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Monday, May 2, 2011

Voting Is Sexy

  Today is the day in which Canucks get to choose our new head honcho.

 For those unfamiliar with our system, the easiest way to explain it is this: Every area of space and population is called a riding (similar to U.S. Congressional districts) We vote on our local candidate, also known as a Member of Parliament. Whichever party has the most Members chosen heads the government. Provided that the leader of the party is also chosen in his or her riding, he or she becomes Prime Minister. (If the party leader fails to win local election, another higher-up who did win locally will be chosen P.M.) There are no weird midterm elections for MPs or other big government shenanigans. What you see is what you get.

As you might expect of someone who writes about both domestic and foreign politics, I've already voted. I've also prompted everyone I come into contact with to do so. A few people offered up reasons why they thought they couldn't vote and I've set them straight. Nearly everyone is entitled to vote in Canada provided they are Canadian citizens.

The most common reasons I was given were related to criminal records and residency. A lot of folks are under the impression that you cannot vote if you have a criminal record because certain convictions restrict voting rights in the U.S. Well, Canada is different. You can vote if you have a criminal record regardless of the offence you were convicted of. The only circumstance in which you cannot vote is if you are currently serving a federal prison sentence of 2 years or more in a correctional institution. If you are serving a sentence, you probably will have voted already by mail-in ballot and won't be reading this blog.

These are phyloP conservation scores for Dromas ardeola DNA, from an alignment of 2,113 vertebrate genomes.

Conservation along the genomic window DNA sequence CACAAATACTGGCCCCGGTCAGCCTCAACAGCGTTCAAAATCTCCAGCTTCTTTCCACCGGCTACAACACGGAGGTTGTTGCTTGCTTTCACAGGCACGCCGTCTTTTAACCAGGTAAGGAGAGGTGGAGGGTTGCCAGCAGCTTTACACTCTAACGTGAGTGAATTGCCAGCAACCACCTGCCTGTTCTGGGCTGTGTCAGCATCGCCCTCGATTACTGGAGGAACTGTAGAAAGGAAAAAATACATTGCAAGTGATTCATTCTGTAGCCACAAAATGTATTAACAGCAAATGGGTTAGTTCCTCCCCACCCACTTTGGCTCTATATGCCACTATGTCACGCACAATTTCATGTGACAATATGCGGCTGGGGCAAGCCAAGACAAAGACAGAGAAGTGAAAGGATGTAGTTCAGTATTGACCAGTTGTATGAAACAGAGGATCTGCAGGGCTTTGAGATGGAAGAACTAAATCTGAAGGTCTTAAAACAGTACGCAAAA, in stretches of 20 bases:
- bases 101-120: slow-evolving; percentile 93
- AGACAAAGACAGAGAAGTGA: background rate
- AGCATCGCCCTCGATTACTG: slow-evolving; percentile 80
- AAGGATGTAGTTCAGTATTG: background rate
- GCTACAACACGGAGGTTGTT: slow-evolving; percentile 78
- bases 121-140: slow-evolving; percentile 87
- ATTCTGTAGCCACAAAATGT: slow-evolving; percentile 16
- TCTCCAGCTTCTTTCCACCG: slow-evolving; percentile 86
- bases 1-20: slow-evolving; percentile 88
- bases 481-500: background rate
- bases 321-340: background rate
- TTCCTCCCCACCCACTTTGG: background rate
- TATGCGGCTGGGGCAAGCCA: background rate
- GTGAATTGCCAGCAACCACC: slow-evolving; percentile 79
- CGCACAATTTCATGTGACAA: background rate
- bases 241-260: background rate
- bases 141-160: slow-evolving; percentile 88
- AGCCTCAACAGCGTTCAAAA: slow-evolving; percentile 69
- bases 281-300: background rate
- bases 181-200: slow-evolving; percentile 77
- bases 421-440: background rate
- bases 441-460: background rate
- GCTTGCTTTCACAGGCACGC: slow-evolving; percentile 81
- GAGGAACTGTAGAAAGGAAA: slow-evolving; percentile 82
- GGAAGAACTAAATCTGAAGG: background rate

Next, on to homeless voters. Homeless people can also vote. all you need to do is use the address of a shelter or soup kitchen. If you can't get a letter from a social service agency, you can swear an oath in front of an elections officer as long as you bring a witness who is an eligible voter in the riding where you plant your sleeping bag. This also works if you are moving, in a nursing home, or have insufficient or expired identification.Basically, if you want to vote, there will be a way.

Today's not a day for me to tell you who to vote for, but if you're Canadian and over 18 and don't vote, I will most certainly judge you. There's no excuses not to vote other than apathy and sheer laziness. Your vote does matter- Ujjal Dosanjh won Vancouver South by only 22 votes in the last election and the riding I reside in is expected to be similarly close. There are people all over the world who live under regimes where their choice is restricted or denied; don't take this most sacred right for granted.

You only have a couple of hours left to use your voice. If you don't get out and vote, I want to hear zero complaints about the government for the next 4 years.

1 comment:

Enjoy yourself, it's later than you think